Proposed Legislation Would Require D.C. High School Students to Take the SAT or ACT

Kwame R. Brown, chair of the District of Columbia Council, has introduced legislation that if enacted would require all students at the city’s high schools to take either the SAT or ACT college entrance examinations in order to graduate. In addition, all students would be required to complete an application for admission to a college or trade school, regardless of whether or not they planned to continue their education. African Americans make up about 70 percent of the district’s public school students.

Brown, a graduate of Morgan State University in Baltimore, states that “We have to more young folks prepared to go to college. A lot of them don’t even know how to prepare to apply to go to college. They have never seen a college application. We have to set high expectations.”

One problem is that there are test fees and college application fees that would need to be paid. Brown is still working on the details on how to finance his program.

Related Articles


Leave a Reply

Get the JBHE Weekly Bulletin

Receive our weekly email newsletter delivered to your inbox

Latest News

Higher Education Gifts or Grants of Interest to African Americans

Here is this week’s news of grants or gifts to historically Black colleges and universities or for programs of particular interest to African Americans in higher education.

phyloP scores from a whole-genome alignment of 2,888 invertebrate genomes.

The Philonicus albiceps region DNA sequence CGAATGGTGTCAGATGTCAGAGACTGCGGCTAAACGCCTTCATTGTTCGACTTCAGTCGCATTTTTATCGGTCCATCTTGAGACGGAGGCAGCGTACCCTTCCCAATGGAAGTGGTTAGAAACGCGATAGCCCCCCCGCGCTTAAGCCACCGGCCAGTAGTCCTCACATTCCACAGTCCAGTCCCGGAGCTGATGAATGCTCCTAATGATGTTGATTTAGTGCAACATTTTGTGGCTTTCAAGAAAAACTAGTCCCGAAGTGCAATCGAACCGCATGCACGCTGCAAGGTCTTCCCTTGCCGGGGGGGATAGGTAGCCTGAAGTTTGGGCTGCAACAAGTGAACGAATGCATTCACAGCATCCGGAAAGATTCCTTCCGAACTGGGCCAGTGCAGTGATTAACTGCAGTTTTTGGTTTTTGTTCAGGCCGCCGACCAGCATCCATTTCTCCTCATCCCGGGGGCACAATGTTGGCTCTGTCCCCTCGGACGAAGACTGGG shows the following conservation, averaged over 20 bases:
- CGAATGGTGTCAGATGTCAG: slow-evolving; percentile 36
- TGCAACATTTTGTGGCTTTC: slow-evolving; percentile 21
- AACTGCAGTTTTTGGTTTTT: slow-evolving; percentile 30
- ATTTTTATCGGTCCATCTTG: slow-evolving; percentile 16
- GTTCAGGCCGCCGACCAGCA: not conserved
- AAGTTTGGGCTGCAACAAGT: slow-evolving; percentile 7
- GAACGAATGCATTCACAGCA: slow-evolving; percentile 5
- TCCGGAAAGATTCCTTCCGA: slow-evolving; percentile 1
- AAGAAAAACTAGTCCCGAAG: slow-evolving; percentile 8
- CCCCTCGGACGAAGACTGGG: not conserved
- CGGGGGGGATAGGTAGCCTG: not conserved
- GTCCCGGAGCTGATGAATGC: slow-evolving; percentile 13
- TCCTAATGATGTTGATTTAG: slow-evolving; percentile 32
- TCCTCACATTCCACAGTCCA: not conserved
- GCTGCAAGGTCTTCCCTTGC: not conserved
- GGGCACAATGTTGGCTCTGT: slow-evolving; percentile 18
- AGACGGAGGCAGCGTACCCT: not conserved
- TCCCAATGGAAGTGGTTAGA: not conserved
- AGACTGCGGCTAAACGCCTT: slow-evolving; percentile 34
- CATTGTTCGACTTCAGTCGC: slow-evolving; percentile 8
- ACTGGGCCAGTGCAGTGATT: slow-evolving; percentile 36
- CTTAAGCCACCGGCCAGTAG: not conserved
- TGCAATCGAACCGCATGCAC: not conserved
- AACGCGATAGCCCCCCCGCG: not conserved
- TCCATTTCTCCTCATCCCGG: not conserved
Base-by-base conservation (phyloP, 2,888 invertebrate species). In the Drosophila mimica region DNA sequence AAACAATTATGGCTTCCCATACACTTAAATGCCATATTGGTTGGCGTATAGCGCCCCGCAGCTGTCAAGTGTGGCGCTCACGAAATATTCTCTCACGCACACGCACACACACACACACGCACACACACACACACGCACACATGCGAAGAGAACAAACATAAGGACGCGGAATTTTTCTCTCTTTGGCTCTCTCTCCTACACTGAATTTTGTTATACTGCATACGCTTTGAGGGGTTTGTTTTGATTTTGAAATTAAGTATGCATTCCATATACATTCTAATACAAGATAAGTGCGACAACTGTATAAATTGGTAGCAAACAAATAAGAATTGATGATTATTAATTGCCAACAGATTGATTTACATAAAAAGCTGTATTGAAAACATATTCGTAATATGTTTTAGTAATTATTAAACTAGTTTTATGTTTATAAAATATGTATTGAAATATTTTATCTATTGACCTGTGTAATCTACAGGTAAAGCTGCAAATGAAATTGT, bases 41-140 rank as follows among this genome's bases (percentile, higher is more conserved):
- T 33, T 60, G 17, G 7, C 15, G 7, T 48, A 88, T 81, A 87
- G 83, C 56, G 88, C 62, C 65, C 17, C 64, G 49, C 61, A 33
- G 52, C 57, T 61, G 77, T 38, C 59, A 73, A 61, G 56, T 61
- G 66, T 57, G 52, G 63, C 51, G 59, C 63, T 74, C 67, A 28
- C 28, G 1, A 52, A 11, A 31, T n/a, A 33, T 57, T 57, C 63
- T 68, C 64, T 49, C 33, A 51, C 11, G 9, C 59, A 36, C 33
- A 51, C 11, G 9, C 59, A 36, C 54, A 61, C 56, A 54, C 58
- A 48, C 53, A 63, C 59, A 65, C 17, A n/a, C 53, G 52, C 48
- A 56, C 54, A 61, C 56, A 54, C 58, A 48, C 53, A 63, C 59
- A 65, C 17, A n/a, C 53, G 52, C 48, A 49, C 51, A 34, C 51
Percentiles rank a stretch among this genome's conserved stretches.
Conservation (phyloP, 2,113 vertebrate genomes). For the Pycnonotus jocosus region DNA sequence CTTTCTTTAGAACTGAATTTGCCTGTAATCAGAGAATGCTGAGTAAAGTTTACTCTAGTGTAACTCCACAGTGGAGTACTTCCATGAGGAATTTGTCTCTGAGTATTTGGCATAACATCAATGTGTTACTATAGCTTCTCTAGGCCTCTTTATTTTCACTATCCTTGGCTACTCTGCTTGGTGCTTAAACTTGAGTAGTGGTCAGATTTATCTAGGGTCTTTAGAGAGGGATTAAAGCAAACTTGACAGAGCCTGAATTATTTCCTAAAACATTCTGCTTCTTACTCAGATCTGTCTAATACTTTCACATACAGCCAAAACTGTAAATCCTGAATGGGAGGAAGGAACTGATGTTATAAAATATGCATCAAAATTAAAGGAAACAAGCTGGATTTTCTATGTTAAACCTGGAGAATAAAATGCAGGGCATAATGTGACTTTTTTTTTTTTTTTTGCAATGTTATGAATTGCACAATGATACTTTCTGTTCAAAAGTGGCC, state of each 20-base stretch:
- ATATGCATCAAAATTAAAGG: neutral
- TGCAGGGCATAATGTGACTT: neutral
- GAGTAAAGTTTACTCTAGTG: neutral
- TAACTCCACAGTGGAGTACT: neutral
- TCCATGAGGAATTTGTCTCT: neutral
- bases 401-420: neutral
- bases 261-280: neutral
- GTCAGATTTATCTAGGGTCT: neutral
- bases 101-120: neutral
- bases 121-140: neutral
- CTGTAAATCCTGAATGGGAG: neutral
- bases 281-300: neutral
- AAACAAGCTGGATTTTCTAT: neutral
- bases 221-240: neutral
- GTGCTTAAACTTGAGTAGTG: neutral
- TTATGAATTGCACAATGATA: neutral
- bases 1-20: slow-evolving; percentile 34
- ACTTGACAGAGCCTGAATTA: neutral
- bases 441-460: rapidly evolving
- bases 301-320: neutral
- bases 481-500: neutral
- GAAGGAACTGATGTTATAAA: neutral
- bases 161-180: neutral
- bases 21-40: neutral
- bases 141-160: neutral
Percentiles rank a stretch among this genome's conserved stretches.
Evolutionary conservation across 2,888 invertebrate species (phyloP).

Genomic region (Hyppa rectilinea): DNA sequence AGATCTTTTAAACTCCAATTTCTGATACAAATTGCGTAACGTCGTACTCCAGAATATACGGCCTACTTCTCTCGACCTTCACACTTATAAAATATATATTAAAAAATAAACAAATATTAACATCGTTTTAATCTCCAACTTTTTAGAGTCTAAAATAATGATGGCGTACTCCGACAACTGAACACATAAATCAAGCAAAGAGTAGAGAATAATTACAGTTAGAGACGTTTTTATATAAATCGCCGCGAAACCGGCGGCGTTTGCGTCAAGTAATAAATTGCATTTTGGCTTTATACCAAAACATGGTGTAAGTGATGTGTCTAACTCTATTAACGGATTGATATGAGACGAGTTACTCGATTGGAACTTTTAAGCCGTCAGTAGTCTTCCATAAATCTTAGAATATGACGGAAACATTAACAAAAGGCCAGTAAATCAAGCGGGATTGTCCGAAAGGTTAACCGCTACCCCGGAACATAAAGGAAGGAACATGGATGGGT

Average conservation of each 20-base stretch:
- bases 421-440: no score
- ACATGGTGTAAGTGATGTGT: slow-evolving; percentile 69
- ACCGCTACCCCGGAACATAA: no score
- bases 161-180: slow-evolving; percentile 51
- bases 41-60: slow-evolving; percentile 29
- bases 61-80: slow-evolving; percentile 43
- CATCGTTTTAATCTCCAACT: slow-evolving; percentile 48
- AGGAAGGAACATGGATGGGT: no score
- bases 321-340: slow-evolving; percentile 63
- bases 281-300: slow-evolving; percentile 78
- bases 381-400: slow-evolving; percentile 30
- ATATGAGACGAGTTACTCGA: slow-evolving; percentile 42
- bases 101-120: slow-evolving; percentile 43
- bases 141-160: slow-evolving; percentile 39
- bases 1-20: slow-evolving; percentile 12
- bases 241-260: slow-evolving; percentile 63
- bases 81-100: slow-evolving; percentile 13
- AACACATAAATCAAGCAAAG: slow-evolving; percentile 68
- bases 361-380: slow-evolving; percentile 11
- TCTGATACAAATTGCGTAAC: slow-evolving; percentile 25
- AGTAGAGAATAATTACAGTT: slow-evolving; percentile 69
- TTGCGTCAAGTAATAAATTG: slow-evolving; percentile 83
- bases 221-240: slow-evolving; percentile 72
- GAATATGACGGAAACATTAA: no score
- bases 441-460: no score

Three African Americans Appointed to Leadership Positions in Diversity

The three African Americans appointed to diversity positions are Melanie Duckworth at the University of Nevada Reno, Doug Thompson at the University of Notre Dame, and Anthony Jones at Centre College in Kentucky.

Tuajuanda Jordan to Retire From the Presidency of St. Mary’s College of Maryland

Dr. Jordan has led St. Mary's College of Maryland for the past 10 years. She has previously held faculty and leadership positions with Xavier University of Louisiana, Howard Hughes Medical Institute, and Lewis & Clark College.

The White House Releases Report on “The Economics of HBCUs”

The report found that although HBCUs account for less than 3 percent of all higher education institutions in the United States, they have 8 percent of all Black undergraduate student enrollments and produce 13 percent of all bachelor's degrees earned by Black students.

Featured Jobs